Getting that benefit won’t come cheap, however, as the VPL-VW1025ES projector is priced at $39,999.99 USD. The VPL-VW325ES model, meanwhile, is more affordable at $5,499 USD. Both models can be preordered now.

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Geico security breach exposed customers’ driver’s license numbers

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A letter submitted by insurance company Geico to the California attorney general’s office details a data breach that took place earlier this year, exposing customers’ driver’s license numbers. The letter doesn’t include certain pertinent details such as how many people were potentially impacted by the security issue, though it did note the numbers may be used as part of unemployment benefits fraud.

The letter, which was first spied by TechCrunch, is dated April 9 and explains that the security incident took place from January 21 to March 1. During that time, the hacker(s) used customer data “acquired elsewhere” to get access to Geico subscribers’ driver’s license numbers using the company’s online sales system.

The company’s letter explains that it believes “this information could be used to fraudulently apply for unemployment benefits” in the customers’ names. For this reason, Geico customers who receive any unexpected mail from their state’s unemployment agency are encouraged to check it for signs of fraud taking place in their name.

Geico notes that it secured its website when it learned about the issue and that it investigated the cause of the breach. The company’s letter says that Geico has “implemented — and continues to implement — additional security enhancements to help prevent future fraud and illegal activities on our website.”

The company hasn’t yet published a security breach note on its website, but the letter is written to customers and explains that they will be offered a year’s subscription to IdentityForce for identity theft protection. The letter, it seems, includes a one-time code the customers can use to activate the free data monitoring service.

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Nextdoor app targets toxic behavior with anti-racism warning

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Nextdoor, the app that allows neighbors to connect with each other and share details about their communities, is introducing a new feature that will detect and warn against potentially racist content. The company announced the new feature today, explaining that it will ask users to reconsider their posts before sharing them if certain offensive language is detected.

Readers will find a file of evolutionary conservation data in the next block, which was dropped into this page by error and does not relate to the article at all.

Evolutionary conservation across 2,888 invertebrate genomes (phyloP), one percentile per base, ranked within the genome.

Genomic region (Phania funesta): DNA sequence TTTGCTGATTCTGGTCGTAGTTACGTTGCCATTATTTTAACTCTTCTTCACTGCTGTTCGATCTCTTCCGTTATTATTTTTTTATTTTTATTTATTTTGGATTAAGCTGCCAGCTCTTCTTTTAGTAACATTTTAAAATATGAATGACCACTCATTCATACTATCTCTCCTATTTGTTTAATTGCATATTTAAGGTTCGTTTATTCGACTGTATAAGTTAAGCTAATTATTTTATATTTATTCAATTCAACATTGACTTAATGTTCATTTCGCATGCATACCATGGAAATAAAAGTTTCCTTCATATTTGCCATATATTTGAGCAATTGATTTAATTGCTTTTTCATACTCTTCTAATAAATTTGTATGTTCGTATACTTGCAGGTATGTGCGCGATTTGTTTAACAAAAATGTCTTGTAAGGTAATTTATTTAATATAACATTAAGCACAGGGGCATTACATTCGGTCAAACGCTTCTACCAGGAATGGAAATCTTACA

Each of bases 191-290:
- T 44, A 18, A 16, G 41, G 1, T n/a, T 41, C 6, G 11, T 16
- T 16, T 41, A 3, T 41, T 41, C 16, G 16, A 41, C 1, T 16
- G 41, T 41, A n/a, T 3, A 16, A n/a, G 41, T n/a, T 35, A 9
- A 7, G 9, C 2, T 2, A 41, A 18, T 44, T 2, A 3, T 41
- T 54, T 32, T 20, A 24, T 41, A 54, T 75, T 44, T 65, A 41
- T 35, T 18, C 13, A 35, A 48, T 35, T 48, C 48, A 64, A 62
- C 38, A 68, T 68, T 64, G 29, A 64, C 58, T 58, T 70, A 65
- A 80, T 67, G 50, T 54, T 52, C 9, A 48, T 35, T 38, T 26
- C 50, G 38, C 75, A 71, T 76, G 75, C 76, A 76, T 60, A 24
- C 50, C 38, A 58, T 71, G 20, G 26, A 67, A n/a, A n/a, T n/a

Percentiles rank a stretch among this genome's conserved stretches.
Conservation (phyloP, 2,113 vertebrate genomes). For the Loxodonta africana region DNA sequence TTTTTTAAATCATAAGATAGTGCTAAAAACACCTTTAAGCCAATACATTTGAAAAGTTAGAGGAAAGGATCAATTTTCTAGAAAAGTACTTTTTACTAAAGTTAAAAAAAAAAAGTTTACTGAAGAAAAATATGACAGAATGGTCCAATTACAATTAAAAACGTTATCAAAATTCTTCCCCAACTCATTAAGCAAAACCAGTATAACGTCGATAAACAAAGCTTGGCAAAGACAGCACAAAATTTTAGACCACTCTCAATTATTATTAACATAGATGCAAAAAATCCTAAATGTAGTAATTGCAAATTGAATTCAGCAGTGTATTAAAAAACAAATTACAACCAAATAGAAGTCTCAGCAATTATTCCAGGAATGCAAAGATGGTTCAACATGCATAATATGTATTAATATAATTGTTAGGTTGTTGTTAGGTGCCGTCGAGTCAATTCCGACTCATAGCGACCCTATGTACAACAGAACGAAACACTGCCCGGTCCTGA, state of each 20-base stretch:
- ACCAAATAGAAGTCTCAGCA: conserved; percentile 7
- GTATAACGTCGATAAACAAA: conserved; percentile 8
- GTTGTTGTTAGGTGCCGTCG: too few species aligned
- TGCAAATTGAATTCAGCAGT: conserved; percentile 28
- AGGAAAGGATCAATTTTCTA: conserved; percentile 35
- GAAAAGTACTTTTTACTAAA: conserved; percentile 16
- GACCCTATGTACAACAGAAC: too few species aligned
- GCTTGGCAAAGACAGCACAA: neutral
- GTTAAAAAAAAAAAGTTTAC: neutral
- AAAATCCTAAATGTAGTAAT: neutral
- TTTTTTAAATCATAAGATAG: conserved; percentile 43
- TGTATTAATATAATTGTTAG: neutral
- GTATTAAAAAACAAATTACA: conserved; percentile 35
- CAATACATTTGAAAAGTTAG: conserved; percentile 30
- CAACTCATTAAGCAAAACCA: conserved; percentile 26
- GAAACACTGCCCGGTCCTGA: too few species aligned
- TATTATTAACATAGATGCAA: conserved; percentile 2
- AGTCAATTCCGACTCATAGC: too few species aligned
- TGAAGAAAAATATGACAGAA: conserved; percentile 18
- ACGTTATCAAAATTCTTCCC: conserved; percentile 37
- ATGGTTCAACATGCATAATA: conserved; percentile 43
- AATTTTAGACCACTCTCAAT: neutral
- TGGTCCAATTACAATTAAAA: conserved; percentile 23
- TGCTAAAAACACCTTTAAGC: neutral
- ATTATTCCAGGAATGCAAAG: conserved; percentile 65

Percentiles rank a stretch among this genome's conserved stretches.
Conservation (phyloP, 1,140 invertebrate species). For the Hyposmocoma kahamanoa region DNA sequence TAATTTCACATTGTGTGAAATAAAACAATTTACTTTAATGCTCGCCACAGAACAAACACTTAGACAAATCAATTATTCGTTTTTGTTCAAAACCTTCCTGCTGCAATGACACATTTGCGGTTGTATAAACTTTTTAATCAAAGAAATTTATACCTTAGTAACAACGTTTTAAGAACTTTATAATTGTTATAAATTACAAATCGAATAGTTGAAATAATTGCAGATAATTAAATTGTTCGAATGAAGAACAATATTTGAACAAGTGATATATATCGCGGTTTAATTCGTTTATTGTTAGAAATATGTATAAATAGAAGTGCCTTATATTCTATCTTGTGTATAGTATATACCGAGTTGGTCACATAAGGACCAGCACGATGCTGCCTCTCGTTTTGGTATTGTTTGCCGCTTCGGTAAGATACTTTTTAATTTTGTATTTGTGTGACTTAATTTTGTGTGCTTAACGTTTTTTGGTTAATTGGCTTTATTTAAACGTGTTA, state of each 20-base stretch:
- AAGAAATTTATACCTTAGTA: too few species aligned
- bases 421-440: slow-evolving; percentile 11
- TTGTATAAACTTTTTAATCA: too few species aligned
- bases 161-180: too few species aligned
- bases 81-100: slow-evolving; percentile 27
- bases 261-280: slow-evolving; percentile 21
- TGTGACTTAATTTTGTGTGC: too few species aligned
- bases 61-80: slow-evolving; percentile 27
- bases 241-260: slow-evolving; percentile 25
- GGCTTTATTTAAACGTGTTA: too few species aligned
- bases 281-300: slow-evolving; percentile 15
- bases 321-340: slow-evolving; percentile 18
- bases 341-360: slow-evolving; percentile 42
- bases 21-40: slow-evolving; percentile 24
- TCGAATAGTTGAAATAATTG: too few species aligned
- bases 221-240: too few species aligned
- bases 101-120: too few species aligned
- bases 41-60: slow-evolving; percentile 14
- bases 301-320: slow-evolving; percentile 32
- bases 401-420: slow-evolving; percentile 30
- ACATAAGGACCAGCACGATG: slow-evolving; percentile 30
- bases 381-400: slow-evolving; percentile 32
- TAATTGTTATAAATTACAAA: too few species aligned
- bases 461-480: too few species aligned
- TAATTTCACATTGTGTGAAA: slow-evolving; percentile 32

If you’ve ever used Nextdoor, you’re likely familiar with some of the drama that can take place on community boards — as well as abusive behavior that not only ruins the experience for everyone, but that can also be harmful to people living in the community. Nextdoor’s new feature aims to reduce those messages.

The company says that it has rolled out an anti-racism prompt that will appear in the app when certain phrases are detected. Though the user won’t be blocked from posting, they will be asked to consider editing their content before publishing it to ensure it doesn’t violate the company’s policy and bring harm to users.

For example, Nextdoor has banned the use of the phrase ‘White Lives Matter’ and doesn’t allow the use of ‘Blue Lives Matter’ or ‘All Lives Matter’ if the post aims to ‘undermine racial equality.’ Users will see the warning starting this week on mobile devices.

This isn’t the first time Nextdoor has introduced a prompt designed to reduce problematic content on its platform. Back in 2019, Nextdoor introduced a warning called the ‘Kindness Reminder’ that spots ‘offensive language’ and encourages the user to edit their post or comment before sharing it.